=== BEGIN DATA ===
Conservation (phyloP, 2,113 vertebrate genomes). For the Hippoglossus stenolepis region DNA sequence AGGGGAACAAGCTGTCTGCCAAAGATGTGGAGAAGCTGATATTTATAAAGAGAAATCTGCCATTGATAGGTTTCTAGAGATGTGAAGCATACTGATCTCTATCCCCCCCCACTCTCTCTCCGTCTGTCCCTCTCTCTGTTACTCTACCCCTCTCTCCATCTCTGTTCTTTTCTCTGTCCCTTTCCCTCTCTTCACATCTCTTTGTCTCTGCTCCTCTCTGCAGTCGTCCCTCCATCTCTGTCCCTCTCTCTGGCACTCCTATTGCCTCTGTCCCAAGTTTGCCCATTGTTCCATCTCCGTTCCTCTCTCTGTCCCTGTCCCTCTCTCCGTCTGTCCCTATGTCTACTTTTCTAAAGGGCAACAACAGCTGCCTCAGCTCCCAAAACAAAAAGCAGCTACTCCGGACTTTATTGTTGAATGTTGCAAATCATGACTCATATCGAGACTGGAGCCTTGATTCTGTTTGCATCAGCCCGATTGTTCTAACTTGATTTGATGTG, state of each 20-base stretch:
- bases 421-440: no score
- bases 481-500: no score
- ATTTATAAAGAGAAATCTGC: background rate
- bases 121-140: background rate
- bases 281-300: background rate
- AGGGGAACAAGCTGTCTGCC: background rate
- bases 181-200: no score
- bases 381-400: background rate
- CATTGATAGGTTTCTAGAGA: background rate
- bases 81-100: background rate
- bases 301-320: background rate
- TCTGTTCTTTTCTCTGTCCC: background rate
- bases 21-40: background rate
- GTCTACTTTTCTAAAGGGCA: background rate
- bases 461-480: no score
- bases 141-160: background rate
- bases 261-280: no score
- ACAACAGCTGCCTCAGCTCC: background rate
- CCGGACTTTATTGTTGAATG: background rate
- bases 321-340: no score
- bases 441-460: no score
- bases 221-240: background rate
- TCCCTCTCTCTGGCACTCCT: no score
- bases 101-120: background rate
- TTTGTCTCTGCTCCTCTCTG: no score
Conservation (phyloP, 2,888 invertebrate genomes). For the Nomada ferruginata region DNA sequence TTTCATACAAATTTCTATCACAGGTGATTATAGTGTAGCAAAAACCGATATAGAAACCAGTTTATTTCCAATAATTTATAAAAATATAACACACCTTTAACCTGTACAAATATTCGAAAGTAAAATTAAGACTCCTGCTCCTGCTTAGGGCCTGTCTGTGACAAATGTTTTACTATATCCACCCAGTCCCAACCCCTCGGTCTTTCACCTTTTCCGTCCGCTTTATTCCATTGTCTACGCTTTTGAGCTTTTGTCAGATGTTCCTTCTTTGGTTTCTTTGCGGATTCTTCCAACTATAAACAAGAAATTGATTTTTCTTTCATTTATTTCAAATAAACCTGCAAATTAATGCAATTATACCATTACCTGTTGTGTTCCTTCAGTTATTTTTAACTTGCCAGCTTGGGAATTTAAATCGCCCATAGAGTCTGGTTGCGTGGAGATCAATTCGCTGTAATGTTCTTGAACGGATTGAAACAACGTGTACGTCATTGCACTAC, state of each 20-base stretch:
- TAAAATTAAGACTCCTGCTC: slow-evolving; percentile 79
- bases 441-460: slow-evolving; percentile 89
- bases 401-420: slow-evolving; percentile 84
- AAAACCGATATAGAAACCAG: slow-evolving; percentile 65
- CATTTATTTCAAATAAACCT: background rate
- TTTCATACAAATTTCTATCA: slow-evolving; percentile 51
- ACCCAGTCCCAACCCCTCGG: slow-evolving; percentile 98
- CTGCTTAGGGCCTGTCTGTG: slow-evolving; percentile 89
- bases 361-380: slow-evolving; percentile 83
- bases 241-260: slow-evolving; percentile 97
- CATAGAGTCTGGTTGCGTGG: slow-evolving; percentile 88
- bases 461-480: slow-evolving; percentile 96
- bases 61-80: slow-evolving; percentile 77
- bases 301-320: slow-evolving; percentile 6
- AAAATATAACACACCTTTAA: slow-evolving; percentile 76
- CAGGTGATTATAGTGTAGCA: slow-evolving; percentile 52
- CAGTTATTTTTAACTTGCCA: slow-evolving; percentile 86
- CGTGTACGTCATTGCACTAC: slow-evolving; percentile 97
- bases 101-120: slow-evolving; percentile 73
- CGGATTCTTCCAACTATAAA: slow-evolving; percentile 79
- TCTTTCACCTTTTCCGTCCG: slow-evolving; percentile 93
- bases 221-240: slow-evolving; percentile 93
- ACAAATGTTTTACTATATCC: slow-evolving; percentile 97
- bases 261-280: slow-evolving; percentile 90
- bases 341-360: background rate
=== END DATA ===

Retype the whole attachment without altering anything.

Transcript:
Conservation (phyloP, 2,113 vertebrate genomes). For the Hippoglossus stenolepis region DNA sequence AGGGGAACAAGCTGTCTGCCAAAGATGTGGAGAAGCTGATATTTATAAAGAGAAATCTGCCATTGATAGGTTTCTAGAGATGTGAAGCATACTGATCTCTATCCCCCCCCACTCTCTCTCCGTCTGTCCCTCTCTCTGTTACTCTACCCCTCTCTCCATCTCTGTTCTTTTCTCTGTCCCTTTCCCTCTCTTCACATCTCTTTGTCTCTGCTCCTCTCTGCAGTCGTCCCTCCATCTCTGTCCCTCTCTCTGGCACTCCTATTGCCTCTGTCCCAAGTTTGCCCATTGTTCCATCTCCGTTCCTCTCTCTGTCCCTGTCCCTCTCTCCGTCTGTCCCTATGTCTACTTTTCTAAAGGGCAACAACAGCTGCCTCAGCTCCCAAAACAAAAAGCAGCTACTCCGGACTTTATTGTTGAATGTTGCAAATCATGACTCATATCGAGACTGGAGCCTTGATTCTGTTTGCATCAGCCCGATTGTTCTAACTTGATTTGATGTG, state of each 20-base stretch:
- bases 421-440: no score
- bases 481-500: no score
- ATTTATAAAGAGAAATCTGC: background rate
- bases 121-140: background rate
- bases 281-300: background rate
- AGGGGAACAAGCTGTCTGCC: background rate
- bases 181-200: no score
- bases 381-400: background rate
- CATTGATAGGTTTCTAGAGA: background rate
- bases 81-100: background rate
- bases 301-320: background rate
- TCTGTTCTTTTCTCTGTCCC: background rate
- bases 21-40: background rate
- GTCTACTTTTCTAAAGGGCA: background rate
- bases 461-480: no score
- bases 141-160: background rate
- bases 261-280: no score
- ACAACAGCTGCCTCAGCTCC: background rate
- CCGGACTTTATTGTTGAATG: background rate
- bases 321-340: no score
- bases 441-460: no score
- bases 221-240: background rate
- TCCCTCTCTCTGGCACTCCT: no score
- bases 101-120: background rate
- TTTGTCTCTGCTCCTCTCTG: no score
Conservation (phyloP, 2,888 invertebrate genomes). For the Nomada ferruginata region DNA sequence TTTCATACAAATTTCTATCACAGGTGATTATAGTGTAGCAAAAACCGATATAGAAACCAGTTTATTTCCAATAATTTATAAAAATATAACACACCTTTAACCTGTACAAATATTCGAAAGTAAAATTAAGACTCCTGCTCCTGCTTAGGGCCTGTCTGTGACAAATGTTTTACTATATCCACCCAGTCCCAACCCCTCGGTCTTTCACCTTTTCCGTCCGCTTTATTCCATTGTCTACGCTTTTGAGCTTTTGTCAGATGTTCCTTCTTTGGTTTCTTTGCGGATTCTTCCAACTATAAACAAGAAATTGATTTTTCTTTCATTTATTTCAAATAAACCTGCAAATTAATGCAATTATACCATTACCTGTTGTGTTCCTTCAGTTATTTTTAACTTGCCAGCTTGGGAATTTAAATCGCCCATAGAGTCTGGTTGCGTGGAGATCAATTCGCTGTAATGTTCTTGAACGGATTGAAACAACGTGTACGTCATTGCACTAC, state of each 20-base stretch:
- TAAAATTAAGACTCCTGCTC: slow-evolving; percentile 79
- bases 441-460: slow-evolving; percentile 89
- bases 401-420: slow-evolving; percentile 84
- AAAACCGATATAGAAACCAG: slow-evolving; percentile 65
- CATTTATTTCAAATAAACCT: background rate
- TTTCATACAAATTTCTATCA: slow-evolving; percentile 51
- ACCCAGTCCCAACCCCTCGG: slow-evolving; percentile 98
- CTGCTTAGGGCCTGTCTGTG: slow-evolving; percentile 89
- bases 361-380: slow-evolving; percentile 83
- bases 241-260: slow-evolving; percentile 97
- CATAGAGTCTGGTTGCGTGG: slow-evolving; percentile 88
- bases 461-480: slow-evolving; percentile 96
- bases 61-80: slow-evolving; percentile 77
- bases 301-320: slow-evolving; percentile 6
- AAAATATAACACACCTTTAA: slow-evolving; percentile 76
- CAGGTGATTATAGTGTAGCA: slow-evolving; percentile 52
- CAGTTATTTTTAACTTGCCA: slow-evolving; percentile 86
- CGTGTACGTCATTGCACTAC: slow-evolving; percentile 97
- bases 101-120: slow-evolving; percentile 73
- CGGATTCTTCCAACTATAAA: slow-evolving; percentile 79
- TCTTTCACCTTTTCCGTCCG: slow-evolving; percentile 93
- bases 221-240: slow-evolving; percentile 93
- ACAAATGTTTTACTATATCC: slow-evolving; percentile 97
- bases 261-280: slow-evolving; percentile 90
- bases 341-360: background rate